Chris Fordham goes walkabout, discussing Decorative Lighting with those who care enough to talk about it. Listen Up!
I am not one to stereotype, but aside from a few parts of our industry (such as maybe those in tunnel and road lighting) I believe, I hope, that we are generally aesthetes with a little added practicality (even if that’s a slight contradiction of terms), and that we want our work to reflect this.
Decorative lighting speaks to the designer in me more perhaps than any other form of lighting. I first discovered what it all really meant at the furniture fair in Milan whilst studying product design as an Erasmus Student , and it really was a light bulb moment (please excuse the pun). The designs of the products were so playful, inventive, varied and, next to that, you had the historical beauty of blown-glass producers such as Murano – timeless classic design.
Fast forward a few years, you try to specify them, and BOOM there goes that pipe dream, this is a pandora’s box full of surprises. Why so, I hear you ask? They are just decorative light’s right? We are the experts, being paid for the service in many cases; it should be a doddle. Well, first up, choosing something so subjective for someone you barely know, and who’s taste may differ greatly from your own, poses a big problem; furthermore you are rarely dealing with one person, so even when you can please one party there is often the potential for a completely opposing view from the other, which requires skills maybe more akin to conflict resolution, ( or, in some cases, counselling !).
Then there is the thorny issue of the sample, the customer rightfully wants to see the product – especially when its expensive. But it takes a special type of manufacturer to lend you a sample for just a single product that might be specified. After all, there is no guarantee the customer will like it when they see it and, certainly, these products aren’t just off the shelf items; that’s the inherent beauty of them.
So what are the pitfalls and pleasures to be found, and how has the market changed in respect to the online offering? To get the lowdown I approached a couple of design houses and decorative lighting suppliers to get their take on the current state of affairs and found the answers to be quite revealing. Check out the podcasts below to get the full picture, if you are planning a design for an existing project or new build it could help you enormously…..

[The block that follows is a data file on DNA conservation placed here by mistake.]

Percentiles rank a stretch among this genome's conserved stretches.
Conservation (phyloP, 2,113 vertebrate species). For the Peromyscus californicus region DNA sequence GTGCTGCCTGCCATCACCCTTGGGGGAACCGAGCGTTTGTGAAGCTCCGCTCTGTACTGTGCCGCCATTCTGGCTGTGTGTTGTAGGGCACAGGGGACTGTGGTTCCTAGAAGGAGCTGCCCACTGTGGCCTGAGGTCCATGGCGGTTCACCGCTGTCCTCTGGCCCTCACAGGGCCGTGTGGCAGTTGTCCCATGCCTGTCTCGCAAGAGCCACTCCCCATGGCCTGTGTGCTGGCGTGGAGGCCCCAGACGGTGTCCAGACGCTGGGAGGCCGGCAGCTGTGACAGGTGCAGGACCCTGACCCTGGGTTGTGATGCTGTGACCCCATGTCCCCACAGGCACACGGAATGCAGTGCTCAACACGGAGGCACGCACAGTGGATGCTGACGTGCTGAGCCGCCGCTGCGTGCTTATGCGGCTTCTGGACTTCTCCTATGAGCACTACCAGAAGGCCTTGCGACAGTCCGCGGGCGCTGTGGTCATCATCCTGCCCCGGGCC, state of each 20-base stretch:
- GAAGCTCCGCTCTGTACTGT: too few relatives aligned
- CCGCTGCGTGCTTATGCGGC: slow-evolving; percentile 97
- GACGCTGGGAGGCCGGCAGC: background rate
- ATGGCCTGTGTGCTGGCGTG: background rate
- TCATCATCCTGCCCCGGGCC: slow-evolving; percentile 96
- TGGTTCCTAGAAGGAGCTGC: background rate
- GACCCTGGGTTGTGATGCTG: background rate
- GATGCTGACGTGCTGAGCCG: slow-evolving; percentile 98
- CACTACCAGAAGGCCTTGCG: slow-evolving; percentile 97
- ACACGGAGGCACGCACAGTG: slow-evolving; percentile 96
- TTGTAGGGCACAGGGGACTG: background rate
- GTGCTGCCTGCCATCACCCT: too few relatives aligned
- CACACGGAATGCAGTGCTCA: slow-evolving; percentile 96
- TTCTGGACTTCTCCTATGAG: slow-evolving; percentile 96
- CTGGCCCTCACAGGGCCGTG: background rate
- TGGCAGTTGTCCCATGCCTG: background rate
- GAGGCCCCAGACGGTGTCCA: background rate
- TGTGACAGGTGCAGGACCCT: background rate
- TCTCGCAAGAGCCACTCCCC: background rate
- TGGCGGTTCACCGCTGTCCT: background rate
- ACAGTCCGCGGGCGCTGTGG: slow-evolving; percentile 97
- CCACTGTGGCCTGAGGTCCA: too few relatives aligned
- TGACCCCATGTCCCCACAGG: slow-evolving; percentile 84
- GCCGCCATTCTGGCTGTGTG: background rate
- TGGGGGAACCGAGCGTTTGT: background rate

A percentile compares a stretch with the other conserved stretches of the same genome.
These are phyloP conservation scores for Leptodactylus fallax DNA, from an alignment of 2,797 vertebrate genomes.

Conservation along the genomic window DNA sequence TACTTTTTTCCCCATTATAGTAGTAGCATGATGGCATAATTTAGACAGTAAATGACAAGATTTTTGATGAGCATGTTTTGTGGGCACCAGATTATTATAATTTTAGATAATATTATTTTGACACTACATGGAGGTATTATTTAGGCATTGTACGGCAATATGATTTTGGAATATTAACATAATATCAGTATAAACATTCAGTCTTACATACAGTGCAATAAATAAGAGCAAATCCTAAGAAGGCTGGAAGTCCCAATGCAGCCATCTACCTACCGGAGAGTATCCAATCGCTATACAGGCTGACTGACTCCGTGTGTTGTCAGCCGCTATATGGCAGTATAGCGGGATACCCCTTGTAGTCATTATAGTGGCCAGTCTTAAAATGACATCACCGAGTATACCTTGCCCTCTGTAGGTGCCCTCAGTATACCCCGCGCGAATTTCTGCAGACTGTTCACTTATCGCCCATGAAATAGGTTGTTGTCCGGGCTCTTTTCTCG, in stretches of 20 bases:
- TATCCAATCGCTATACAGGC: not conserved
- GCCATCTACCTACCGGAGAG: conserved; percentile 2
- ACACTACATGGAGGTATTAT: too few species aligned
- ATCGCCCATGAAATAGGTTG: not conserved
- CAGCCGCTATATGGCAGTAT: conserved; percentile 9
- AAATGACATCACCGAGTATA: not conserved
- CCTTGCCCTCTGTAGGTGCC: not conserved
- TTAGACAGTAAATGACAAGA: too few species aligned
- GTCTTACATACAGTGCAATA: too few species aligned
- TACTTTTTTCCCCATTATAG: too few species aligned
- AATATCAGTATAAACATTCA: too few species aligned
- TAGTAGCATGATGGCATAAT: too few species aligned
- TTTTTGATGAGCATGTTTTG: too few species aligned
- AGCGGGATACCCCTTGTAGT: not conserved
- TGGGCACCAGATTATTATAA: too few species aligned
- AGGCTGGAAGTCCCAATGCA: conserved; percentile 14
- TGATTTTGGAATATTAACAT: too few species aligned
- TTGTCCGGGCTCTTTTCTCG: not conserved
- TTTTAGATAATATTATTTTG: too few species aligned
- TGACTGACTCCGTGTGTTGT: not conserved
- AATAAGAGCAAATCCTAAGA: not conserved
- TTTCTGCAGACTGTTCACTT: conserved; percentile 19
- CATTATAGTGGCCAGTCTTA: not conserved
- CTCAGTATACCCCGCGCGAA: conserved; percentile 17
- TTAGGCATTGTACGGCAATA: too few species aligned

Podcast contributors come from the lighting supply and lighting design side of the business.
On the design side of things we have:
Mary Rushton-Beales began her lighting career in the early 80’s, working for Philips Lighting. After working as an independent lighting designer within an independent design practice, she honed her skills in a services consultancy before setting up the Lighting Design House in 1995, which has traded independently ever since.
Marcus Steffen of MSLD has ten years’ experience in the residential lighting field, as well as various hospitality and commercial projects. With one book to his name ‘Residential Lighting Design’ and many award-winning projects and magazine features, Marcus gives us the lowdown on how decorative lighting is important to him and his projects, as well as a few other design snippets.
Bruce Weil is one of two directors at The Light Design Studio and has worked within the lighting industry in various capacities including theatre and architectural lighting. Bruce has been involved in projects as diverse as the London 2012 Olympics and Heathrow Terminal 5, demonstrating a wealth of technical expertise to share with LDS’s clients.
And on the supply side:
Ulysse Dormoy, managing director of Atrium started within the family business in 1990, where at the time they were focussed mainly on furniture, with some elements of lighting. The aim for him was to grow the lighting side, which eventually culminated in Atrium being solely a lighting business in 2003.
From 2011 Atrium Ltd became the exclusive distributor of Flos Decorative and Flos Architectural (formerly Antares) products.
Peter Younie is one of the directors of Cameron Peters Fine Lighting which he set up with his wife Cheryl. They chose the field of fine lighting and launched their company in May 2004, bridging the worlds of fine art, craftsmanship, contemporary design and cutting-edge technology. “I am thrilled to have created a business which will allow us to share the work of Europe’s finest designers and greatest crafts people”, says Peter.
So what in the end did this exercise tell us?
Decorative lighting, so important to the look and feel of a space, has more faces than a town clock tower; with all of them telling a different time. One thing for sure is that the lighting designer has a major part to play in this element whether we like it or not, and from TLR’s perspective, the designer, as the expert in the field, should be leading the conversation and implementation. It’s a piece of the puzzle that makes the picture whole.
As always, the wider public maybe needs to be made aware that there is a level of skill involved here, and this warrants it being treated with the same respect and focus as the other lighting elements.